How can you get young people interested in science and mathematics? What efforts are there to integrate the experiences of middle school students into the things they need to do and learn in school? How can action sports, like skateboarding and bicycle motocross BMX, be used to teach physics, algebra, data collection, and help students to grow in their engagement and motivation in science and mathematics? The answer lies in part to an approach I have termed as Action Science.
Action science is an example of the use of transformative educational strategies to enhance the study of science for K-16 students. The term “action science” can be defined as the use of familiar objects, circumstances and situations within the lives of students in order to explain specific concepts in science built around student interests, including action sports like skateboarding and bicycle motocross (BMX).
In schools, the approach to these topics is also done in very traditional manners that employ content delivery mechanisms that are often not put in relevant terms for the K-16 learner.
Dr. Skateboard’s Action Science is a video curriculum that maps to the standards in physical science in which middle grade students need to be engaged. The curriculum materials are organized around four main focus areas in physical science: forces, motion, simple machines and Newton’s Laws of Motion. This science education curriculum has been used in classrooms in over 100 middle schools in the El Paso metropolitan area, and has been used across the United States, in Canada, Mexico, Chile, Argentina and throughout the world via Dr. Skateboard’s YouTube Channel.
Action Science emphasizes the importance of an active environment for learning that integrates oral, visual, and kinesthetic strategies by the teacher that allows for learning to be student-centered.
In this approach, teachers become change agents, linking the relevant life experiences of the students to the content of the curriculum, and in no area is this more needed than in middle school science.
The teacher must establish connections within the learning communities, and engage their students in active learning projects that require them to interact with individuals inside and outside the school.
For the constructivist science teacher, learning needs to be extended into the fabric of student’s lives, not solely as a subject to be explored uniquely in a classroom.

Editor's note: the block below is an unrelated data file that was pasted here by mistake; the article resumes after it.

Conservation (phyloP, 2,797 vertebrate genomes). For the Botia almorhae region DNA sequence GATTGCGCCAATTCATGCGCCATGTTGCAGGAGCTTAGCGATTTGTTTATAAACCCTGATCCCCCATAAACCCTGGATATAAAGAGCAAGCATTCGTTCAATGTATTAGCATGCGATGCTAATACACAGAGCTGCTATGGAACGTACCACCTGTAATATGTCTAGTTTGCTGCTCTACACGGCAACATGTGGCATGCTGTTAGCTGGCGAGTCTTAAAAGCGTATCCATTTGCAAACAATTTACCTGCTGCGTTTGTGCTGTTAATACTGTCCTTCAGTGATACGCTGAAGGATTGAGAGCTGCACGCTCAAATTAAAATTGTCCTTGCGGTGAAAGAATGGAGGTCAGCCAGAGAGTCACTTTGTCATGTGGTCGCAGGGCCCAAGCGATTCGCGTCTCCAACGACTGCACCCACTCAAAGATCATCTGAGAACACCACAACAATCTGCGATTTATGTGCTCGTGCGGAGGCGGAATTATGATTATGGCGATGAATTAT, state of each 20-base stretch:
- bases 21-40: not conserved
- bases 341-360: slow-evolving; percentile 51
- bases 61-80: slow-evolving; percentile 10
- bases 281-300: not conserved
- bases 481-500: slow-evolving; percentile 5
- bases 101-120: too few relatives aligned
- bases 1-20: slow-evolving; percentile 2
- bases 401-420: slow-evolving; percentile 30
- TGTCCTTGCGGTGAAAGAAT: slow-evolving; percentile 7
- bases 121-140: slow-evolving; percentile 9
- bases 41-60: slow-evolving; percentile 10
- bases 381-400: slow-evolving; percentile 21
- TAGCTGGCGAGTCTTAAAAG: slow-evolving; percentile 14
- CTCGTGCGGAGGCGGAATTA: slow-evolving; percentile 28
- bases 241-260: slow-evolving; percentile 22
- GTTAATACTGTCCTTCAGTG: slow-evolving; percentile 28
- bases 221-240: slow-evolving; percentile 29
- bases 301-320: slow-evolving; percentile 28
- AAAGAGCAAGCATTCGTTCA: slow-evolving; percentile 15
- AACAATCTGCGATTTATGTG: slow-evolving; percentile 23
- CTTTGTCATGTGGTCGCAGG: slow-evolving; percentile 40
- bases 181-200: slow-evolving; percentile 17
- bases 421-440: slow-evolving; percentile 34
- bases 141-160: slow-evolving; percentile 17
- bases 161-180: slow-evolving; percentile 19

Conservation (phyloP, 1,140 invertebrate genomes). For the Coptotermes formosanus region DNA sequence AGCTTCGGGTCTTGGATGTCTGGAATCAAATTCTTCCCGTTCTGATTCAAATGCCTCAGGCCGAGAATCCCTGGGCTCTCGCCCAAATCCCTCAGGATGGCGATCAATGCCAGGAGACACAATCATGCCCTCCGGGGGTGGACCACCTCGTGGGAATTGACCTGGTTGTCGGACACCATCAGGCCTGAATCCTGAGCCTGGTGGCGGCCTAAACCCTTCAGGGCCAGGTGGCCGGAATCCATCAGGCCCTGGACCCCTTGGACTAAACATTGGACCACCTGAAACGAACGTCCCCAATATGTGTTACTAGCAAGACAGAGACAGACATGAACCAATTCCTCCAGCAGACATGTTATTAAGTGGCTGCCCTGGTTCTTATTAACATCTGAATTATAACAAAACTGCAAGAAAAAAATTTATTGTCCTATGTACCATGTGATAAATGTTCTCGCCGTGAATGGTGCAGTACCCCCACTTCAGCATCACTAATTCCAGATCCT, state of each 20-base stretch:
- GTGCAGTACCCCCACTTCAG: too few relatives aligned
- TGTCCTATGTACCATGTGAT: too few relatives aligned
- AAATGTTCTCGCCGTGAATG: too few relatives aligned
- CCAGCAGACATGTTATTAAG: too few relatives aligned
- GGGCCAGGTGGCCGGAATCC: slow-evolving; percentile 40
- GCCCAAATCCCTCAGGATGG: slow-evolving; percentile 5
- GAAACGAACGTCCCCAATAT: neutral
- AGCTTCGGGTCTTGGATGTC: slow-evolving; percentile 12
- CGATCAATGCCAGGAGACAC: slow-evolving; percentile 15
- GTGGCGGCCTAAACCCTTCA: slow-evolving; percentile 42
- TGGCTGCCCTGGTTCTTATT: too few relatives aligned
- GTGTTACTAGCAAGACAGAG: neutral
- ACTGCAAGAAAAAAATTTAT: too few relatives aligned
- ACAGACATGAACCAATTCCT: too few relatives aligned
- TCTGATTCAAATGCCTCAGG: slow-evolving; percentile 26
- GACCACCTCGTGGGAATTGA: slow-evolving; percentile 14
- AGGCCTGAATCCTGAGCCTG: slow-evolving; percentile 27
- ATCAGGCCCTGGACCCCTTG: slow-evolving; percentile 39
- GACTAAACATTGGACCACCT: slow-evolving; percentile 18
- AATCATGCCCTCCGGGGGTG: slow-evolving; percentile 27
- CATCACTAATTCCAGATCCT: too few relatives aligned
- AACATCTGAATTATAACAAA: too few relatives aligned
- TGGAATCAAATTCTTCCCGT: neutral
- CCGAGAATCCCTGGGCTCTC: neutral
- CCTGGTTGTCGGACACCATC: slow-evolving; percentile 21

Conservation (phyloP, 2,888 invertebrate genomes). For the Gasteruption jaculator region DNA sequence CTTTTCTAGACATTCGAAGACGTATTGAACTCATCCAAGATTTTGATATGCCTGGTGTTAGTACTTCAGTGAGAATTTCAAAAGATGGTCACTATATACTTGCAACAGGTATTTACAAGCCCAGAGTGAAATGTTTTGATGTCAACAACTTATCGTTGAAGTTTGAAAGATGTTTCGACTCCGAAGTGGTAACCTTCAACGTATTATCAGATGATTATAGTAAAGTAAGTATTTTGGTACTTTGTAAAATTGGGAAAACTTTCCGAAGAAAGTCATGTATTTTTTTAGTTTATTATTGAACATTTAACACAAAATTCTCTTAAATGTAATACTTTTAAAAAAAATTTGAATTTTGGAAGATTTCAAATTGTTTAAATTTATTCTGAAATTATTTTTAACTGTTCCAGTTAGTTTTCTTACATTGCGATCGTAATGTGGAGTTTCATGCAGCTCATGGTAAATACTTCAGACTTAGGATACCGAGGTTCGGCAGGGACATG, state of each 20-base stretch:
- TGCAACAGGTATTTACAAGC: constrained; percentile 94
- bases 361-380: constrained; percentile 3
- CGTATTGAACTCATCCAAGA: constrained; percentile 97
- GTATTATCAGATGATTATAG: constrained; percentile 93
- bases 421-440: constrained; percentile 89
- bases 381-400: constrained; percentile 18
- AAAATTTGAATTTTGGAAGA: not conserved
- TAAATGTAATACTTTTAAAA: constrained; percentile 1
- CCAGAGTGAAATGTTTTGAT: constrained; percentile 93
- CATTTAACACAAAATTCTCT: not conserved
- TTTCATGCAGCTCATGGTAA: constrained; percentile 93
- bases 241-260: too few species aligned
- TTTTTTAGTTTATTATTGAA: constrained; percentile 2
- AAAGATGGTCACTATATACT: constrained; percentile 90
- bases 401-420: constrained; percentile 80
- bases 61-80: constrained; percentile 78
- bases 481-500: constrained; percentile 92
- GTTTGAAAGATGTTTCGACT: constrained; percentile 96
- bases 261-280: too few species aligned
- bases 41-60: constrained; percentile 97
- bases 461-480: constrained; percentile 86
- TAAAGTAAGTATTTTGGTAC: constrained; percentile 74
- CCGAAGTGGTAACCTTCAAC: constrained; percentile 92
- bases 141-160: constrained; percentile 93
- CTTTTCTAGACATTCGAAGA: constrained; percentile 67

Action Science: Relevant Teaching and Active Learning was written as a resource for teachers to integrate practical learning opportunities linked to skateboarding and BMX in order to bring physics to life. This book looks to provide solutions for dilemmas educators face in teaching physical science concepts in a relevant context for the modern learner.
The main idea is to place the content in an interesting format with action sports as the focus, and this, combined with the use of constructivism, presents a fun way to energize the classroom.
The book helps the teacher to connect important science applications through the use of hands-on activities and engaging video and graphical content. Teachers need to utilize technology in teaching and learning, and this book is designed as a crossover text that integrates video and high quality images, as well as demonstrates an interactive strategy of content immersion for students. The book is not a workbook or a series of activities in and of itself; it is a professional development resource for teachers, which utilizes a constructivist approach that can be integrated into the classroom pragmatically.
Action Science: Relevant Teaching and Active Learning is now available from Corwin Publishing. It targets Middle School science teachers looking to teach physical science content through the methodology of constructivism.
It also contains links to great BMX and skateboarding photos, videos accessed by QR codes and 8 activities to do in the classroom, in addition to the framework for teaching and learning. It is also available for sale through Amazon.com, Corwin.com and eBooks.com.